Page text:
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Mull Historical Society



After fronting a series of bands with names like Trax, Lovesick Zombies, 7-11, and Smells Like Marzipan back home on the west coast of Scotland and in his adopted hometown of Glasgow, singer-songwriter Colin MacIntyre finally founded Mull Historical Society in early 2000 with bassist and longtime friend Alan Malloy, borrowing the name from a real organization on the island of Mull near his home. The duo promptly set to work recording MacIntyre's backlog of nearly 300 songs, recruiting drummer Tony Soave and keyboardist Colin "Sheepy" MacPherson to assist them in the task. Mull Historical Society immediately dazzled the UK press with a debut single, "Barcode Bypass," which NME named Debut Single of the Year.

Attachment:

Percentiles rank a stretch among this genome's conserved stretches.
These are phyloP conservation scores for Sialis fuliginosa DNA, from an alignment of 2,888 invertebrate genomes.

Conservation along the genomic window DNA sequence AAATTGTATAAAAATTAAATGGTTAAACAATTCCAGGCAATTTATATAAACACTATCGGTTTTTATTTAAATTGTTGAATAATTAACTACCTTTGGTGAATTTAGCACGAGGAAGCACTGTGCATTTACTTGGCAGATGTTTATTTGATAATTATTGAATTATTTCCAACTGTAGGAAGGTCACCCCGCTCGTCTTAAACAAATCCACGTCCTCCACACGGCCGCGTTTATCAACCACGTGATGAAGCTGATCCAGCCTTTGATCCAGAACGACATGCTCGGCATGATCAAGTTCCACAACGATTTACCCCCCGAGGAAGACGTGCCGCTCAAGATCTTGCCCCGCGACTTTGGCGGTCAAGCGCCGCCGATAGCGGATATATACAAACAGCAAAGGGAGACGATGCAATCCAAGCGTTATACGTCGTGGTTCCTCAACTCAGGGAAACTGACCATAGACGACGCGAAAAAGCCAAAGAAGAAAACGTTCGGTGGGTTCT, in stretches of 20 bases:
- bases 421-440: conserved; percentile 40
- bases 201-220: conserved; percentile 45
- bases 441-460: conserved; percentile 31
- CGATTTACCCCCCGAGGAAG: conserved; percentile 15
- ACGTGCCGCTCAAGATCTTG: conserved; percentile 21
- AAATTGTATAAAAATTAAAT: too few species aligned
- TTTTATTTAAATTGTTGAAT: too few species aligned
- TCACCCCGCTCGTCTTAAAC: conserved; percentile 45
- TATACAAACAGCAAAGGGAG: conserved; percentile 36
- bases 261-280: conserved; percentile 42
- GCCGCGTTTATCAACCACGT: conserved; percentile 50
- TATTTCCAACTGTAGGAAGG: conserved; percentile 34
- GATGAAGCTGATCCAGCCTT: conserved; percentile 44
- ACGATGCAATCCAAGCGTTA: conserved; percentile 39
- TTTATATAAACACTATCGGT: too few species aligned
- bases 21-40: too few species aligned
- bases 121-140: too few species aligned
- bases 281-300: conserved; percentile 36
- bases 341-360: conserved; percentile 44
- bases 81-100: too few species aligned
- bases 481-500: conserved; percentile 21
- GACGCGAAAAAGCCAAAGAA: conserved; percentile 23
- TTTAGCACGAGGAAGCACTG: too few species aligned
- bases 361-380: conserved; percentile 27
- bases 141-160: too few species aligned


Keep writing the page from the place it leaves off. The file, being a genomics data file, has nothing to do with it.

While one must take the British music press's grand proclamations with a grain of salt, given that they seem to christen every up-and-coming band as the next big thing, it's easy to see why they got excited about these Mull boys. The quartet fits neatly into the ever-growing British acoustic pop movement without falling prey to the weighty dreariness that seems to afflict some of those bands. No, without a doubt, MHS emphasizes the pop part of the equation, churning out one golden melody after another while sprucing up each number with compelling, polished arrangements that often feature such surprising instrumentation as a brass section, a xylophone, a harpsichord, a children's choir, and a bevy of cheesy '80s synth effects. MacIntyre's watery tenor serves as a terrific mouthpiece for the group's sound.

While the eleven tracks that populate the group's 2001 debut LP, Loss, occasionally suffer from a feeling of sameness, their lush sunniness is so engaging, it's hard to mind. As MHS continues to develop and expand their approach in the future, they're bound to top this fine album many times over.

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